Due Process Needed Every Time
Recent public events have caused a flurry of conversation around sexual and other forms of harassment plaguing the workplace. My firm performs internal investigations and we have seen countless cases both true and false. I’ve been approached by various sources looking for professional opinion.
News of multiple claims of sexual harassment against the current New York State Governor are in the forefront. Discussions and opinions have been hot and heavy, no pun intended. Some are quick to condemn the accused. Many automatically believe the alleged victims while other believe the allegations are totally false. Many times, victims are quickly dismissed or criticized.
These various reactions are also common in workplace claims. The history of handling claims of sexual and all forms of harassment in our workplaces are still shamefully flawed. History will confirm how victims were ignored, paid off or fired. Reporting and processes may be in place yet they are rarely followed.
The bad news is it seems no amount of training or policy impacts bad characters from behaving badly. Like the case involving a female director who found out her fellow male directors were rating her butt on their cell phones when she gave presentations. She complained to the President of the company, only to be told “they’re kinda bad boys and I think it’s funny.” Wrong answer!
An even more recent case involved a young Asian employee who was being called a slur that means “tinker bell” by the owner and COO. They claimed they had no idea the slang word was derogatory. Do you buy that?
Or the case at a local construction company where the foreman suggested for the company Halloween party it would be a fun for him to where a white hood while a black laborer walk behind him with a noose around his neck. That case went to the Equal Opportunity Commission.
The good news is that society as a whole is not supporting this behavior. It was a fellow male director who told the female director about the incident and told her he can’t condone the behavior any longer. Having a witness validate a case is very powerful in support of the truth. In training sessions, we always emphasize the fact that silence is complicit. Silence equals going along with harassment and discrimination.
In my professional opinion, every case requires a fair, fact-finding, and no presumption of guilt investigation. Due process is needed every time even when initial facts look damning and no matter if the case is large or small. We need to maintain the validity of a fair process so truth be told. We have seen many young employees confuse discipline/performance with harassment. No one benefits from an employee throwing out the race or gender card when it’s actually a performance issue.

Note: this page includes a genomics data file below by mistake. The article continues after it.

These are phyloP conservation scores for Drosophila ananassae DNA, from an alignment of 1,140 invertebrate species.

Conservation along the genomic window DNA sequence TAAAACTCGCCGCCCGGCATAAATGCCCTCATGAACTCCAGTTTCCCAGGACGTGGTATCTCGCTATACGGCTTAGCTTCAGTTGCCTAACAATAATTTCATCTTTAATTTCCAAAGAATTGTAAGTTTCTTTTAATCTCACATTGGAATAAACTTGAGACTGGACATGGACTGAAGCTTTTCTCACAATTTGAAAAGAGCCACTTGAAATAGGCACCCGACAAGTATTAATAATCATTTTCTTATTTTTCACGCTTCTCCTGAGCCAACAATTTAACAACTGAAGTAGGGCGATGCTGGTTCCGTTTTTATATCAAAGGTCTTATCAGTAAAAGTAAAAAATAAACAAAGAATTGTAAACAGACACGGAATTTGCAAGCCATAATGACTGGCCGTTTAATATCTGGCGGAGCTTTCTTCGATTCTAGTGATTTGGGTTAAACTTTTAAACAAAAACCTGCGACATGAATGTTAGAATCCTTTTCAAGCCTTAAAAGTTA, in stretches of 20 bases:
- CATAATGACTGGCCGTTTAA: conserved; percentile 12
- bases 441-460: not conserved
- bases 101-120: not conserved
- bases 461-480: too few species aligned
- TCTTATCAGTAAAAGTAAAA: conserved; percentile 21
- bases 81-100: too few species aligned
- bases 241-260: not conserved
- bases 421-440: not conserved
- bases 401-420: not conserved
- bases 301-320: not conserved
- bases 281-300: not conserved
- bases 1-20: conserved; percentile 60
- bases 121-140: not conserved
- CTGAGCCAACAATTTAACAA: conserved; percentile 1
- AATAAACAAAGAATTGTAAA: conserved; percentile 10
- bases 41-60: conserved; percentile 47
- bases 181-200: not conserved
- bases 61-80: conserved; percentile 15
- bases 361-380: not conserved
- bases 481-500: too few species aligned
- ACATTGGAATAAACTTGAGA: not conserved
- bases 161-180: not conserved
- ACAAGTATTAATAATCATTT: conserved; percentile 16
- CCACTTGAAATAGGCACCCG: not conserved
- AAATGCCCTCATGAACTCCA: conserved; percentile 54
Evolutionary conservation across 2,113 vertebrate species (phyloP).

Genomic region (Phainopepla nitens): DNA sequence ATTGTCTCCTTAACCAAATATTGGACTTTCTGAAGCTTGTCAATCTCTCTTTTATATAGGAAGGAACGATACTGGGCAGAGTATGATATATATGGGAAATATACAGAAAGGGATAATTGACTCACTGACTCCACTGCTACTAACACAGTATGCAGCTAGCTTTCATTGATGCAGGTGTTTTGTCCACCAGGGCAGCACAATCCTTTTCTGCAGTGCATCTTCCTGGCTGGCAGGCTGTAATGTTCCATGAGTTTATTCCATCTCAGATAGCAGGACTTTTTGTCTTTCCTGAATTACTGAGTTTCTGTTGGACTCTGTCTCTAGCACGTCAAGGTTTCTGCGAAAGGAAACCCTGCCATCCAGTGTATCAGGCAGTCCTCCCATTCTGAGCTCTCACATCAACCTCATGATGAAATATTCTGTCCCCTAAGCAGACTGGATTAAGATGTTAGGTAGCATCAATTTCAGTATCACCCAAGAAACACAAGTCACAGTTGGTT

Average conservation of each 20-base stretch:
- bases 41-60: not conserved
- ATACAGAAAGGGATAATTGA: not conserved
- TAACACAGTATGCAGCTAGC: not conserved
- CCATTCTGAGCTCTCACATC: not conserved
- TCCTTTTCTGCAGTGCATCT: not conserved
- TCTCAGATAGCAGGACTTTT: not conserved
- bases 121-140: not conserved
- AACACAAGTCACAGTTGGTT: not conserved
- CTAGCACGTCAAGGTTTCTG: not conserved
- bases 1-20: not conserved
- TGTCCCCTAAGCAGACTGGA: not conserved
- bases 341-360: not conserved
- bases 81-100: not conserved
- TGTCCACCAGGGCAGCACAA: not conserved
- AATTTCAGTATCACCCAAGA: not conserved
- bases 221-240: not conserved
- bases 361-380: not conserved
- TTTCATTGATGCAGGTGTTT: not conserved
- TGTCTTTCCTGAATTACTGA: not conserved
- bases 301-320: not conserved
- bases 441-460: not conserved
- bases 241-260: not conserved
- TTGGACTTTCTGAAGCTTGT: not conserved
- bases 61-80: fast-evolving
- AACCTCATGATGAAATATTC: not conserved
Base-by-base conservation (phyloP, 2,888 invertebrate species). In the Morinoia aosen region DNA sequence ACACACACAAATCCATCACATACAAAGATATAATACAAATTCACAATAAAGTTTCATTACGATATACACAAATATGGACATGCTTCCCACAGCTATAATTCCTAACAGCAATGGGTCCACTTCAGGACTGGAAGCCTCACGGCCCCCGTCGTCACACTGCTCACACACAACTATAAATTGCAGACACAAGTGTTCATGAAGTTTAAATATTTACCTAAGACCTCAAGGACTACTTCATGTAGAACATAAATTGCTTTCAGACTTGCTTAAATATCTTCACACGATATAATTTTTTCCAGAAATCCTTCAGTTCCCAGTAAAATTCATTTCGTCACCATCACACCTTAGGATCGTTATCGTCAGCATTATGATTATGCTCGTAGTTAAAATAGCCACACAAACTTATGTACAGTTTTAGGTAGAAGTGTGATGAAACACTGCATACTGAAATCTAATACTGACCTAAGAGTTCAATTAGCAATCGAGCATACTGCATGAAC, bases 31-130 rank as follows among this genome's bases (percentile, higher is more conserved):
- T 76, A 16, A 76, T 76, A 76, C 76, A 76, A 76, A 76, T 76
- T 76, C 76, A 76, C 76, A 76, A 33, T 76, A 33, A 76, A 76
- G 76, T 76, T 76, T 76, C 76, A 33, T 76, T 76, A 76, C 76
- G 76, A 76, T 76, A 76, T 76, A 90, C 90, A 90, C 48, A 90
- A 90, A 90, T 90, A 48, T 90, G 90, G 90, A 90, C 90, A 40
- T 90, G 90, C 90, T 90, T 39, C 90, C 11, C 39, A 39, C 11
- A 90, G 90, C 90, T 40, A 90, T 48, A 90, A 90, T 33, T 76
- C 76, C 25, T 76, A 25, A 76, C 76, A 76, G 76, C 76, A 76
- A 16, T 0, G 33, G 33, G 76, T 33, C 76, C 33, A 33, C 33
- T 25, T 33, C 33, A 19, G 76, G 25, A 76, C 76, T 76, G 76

The process includes what the organization does in the meantime. One manager suggested that all female interns should be protected by making sure they never visit the Governor alone. Wrong! With this suggestion, we move from presumed harassment to discrimination. Discrimination is all about treating a person or group differently based on their protected class. This type of “protection” cuts off the female’s ability to acquire needed knowledge and learn how to work with supervisors. It is wrong to move or alter the victim’s work status in any way. And who says it’s only female interns being harassed. We had a young male intern being sexually harassed by his female boss.
What we need is to beef up employees’ ability to report plus give them the skills to respond to difficult situations. We need to improve the responses to claims equally and fairly. Strengthen the mechanisms in place that seek out the truth. Counsel and demonstrate to the most senior people that they are never exempt from behaving badly. Put in mechanisms where HR is as an independent reporter that can’t be shut down when bringing forth a complaint. Make sure HR is really HR and not Finance or someone ill equipped to handle claims.
Due process should answer important questions regarding even the most high-profile cases. What did the people around the Governor do with a claim? If the answer is a learned behavior of being afraid to come forward, isn’t that an indication the problem is systemic? With society as a whole moving in the right direction, we need to examine systems in place that may contradict moving the needle towards a workplace free of harassment and discrimination. Is anyone tackling how the system was complicit? Isn’t that the real problem?